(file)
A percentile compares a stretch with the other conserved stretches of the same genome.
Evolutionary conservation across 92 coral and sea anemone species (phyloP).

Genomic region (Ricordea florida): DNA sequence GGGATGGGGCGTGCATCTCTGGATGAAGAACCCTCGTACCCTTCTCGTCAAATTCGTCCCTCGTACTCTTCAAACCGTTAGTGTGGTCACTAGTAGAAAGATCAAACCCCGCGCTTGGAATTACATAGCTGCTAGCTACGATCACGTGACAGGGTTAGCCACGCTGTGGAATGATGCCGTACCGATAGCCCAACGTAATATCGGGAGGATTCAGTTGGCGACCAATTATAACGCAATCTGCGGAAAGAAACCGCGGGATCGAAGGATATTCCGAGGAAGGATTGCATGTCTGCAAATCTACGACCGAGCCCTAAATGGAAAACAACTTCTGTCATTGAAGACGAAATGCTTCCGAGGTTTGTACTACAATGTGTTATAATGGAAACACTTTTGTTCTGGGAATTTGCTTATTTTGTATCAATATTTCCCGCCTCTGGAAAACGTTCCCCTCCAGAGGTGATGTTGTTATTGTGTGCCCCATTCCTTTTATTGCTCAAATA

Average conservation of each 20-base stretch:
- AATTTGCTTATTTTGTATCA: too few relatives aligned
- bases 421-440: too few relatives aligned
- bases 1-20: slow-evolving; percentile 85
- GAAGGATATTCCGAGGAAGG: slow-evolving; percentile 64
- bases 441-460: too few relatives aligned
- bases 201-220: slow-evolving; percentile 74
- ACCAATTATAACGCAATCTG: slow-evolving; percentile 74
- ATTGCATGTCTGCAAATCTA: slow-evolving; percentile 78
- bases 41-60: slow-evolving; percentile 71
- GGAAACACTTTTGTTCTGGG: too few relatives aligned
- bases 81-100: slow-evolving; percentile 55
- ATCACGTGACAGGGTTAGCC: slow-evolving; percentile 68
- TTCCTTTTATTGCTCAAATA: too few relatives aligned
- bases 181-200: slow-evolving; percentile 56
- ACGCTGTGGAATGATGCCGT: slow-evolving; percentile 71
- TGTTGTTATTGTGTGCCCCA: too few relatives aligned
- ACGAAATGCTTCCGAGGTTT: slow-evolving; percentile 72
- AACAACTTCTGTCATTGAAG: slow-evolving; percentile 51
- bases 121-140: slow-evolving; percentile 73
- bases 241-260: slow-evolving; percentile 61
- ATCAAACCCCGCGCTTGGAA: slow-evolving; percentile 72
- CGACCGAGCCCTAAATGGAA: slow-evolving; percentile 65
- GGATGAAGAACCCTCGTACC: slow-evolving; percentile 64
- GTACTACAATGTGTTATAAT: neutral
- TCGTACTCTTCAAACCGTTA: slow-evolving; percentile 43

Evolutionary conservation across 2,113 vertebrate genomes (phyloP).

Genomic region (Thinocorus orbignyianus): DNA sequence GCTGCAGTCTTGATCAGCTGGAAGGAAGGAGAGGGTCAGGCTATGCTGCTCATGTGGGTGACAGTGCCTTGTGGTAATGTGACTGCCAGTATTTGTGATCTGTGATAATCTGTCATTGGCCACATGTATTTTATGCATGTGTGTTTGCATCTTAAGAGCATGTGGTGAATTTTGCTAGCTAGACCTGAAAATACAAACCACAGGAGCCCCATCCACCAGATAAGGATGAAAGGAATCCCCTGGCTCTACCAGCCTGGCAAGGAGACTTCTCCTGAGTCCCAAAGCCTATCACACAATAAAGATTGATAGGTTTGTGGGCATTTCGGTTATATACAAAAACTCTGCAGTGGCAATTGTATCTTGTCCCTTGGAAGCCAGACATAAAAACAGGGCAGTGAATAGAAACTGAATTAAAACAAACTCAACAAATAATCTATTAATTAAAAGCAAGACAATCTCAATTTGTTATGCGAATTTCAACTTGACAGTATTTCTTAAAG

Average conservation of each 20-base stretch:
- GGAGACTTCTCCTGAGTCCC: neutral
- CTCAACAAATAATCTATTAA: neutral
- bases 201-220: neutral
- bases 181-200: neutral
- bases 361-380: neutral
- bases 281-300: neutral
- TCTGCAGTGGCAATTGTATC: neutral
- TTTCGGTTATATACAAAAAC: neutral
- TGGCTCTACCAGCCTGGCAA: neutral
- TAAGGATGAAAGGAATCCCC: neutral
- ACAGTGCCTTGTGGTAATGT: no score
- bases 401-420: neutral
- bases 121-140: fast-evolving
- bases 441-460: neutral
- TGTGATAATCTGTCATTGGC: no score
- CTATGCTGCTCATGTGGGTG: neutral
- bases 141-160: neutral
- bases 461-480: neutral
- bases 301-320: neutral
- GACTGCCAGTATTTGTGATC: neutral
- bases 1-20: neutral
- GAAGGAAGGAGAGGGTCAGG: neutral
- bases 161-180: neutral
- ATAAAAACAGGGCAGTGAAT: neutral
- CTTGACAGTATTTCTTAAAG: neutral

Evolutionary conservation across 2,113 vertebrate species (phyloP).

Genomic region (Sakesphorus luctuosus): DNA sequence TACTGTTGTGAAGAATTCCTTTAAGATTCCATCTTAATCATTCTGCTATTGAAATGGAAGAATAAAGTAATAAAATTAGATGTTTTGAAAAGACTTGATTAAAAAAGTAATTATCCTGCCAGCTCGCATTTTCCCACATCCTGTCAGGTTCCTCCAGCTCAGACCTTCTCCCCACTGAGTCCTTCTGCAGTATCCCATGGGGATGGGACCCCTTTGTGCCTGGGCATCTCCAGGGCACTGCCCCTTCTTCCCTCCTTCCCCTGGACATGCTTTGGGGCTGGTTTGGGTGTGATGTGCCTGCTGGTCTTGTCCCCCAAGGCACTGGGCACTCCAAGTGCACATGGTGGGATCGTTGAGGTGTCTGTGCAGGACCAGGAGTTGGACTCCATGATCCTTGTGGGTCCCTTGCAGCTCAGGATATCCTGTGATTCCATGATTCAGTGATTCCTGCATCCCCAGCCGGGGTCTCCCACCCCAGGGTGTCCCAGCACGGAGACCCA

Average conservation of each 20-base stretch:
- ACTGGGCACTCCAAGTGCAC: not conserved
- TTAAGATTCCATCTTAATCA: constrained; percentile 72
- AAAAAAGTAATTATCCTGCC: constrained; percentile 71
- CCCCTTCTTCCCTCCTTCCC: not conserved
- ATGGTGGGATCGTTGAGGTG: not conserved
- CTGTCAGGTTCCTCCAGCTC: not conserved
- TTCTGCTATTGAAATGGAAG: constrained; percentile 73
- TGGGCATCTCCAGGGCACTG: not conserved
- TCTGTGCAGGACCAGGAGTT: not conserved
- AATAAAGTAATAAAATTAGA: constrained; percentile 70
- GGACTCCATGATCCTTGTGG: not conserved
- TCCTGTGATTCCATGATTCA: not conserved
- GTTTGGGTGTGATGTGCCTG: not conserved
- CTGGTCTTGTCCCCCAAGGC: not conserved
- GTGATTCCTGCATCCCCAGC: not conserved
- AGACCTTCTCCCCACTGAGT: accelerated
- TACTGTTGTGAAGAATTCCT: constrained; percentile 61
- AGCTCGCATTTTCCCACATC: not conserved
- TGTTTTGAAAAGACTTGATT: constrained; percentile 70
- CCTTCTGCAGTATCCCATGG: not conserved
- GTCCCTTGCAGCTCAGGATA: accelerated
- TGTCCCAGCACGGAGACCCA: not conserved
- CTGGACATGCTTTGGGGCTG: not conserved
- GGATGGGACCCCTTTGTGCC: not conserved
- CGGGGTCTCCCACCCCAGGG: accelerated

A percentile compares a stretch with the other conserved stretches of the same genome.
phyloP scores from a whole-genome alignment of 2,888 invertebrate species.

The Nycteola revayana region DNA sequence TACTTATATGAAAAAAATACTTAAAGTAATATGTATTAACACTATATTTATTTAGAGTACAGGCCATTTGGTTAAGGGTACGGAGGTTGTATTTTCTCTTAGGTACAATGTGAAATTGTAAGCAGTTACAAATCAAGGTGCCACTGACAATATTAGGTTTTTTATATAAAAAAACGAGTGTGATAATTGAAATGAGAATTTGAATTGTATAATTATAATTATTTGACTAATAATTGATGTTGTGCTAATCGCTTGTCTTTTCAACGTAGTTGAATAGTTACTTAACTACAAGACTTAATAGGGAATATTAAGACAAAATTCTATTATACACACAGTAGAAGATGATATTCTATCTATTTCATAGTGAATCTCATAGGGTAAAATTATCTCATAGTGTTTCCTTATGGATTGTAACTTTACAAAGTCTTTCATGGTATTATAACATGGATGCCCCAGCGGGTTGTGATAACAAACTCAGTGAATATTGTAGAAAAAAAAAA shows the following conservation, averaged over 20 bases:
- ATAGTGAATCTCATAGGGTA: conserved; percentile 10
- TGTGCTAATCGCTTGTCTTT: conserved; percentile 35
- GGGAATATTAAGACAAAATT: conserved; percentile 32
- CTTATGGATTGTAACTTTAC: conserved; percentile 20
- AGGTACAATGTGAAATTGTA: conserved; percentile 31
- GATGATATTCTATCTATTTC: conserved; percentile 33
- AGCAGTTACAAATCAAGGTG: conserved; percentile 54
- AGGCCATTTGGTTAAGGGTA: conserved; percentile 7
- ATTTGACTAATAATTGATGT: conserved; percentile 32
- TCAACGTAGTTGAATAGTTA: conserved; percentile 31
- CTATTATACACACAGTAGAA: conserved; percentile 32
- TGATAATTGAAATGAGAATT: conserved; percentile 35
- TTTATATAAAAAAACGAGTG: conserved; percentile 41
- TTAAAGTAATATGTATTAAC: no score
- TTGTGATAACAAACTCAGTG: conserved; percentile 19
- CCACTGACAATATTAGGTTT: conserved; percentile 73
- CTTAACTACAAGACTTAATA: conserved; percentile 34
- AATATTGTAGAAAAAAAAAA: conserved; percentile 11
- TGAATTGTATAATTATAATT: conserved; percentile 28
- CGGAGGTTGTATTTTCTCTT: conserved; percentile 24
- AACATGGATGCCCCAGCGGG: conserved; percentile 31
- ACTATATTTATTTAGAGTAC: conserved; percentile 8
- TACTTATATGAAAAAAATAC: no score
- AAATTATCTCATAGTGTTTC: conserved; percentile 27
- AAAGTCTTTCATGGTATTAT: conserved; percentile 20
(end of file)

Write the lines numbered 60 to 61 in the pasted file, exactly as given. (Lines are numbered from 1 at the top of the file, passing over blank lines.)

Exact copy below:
Average conservation of each 20-base stretch:
- ACTGGGCACTCCAAGTGCAC: not conserved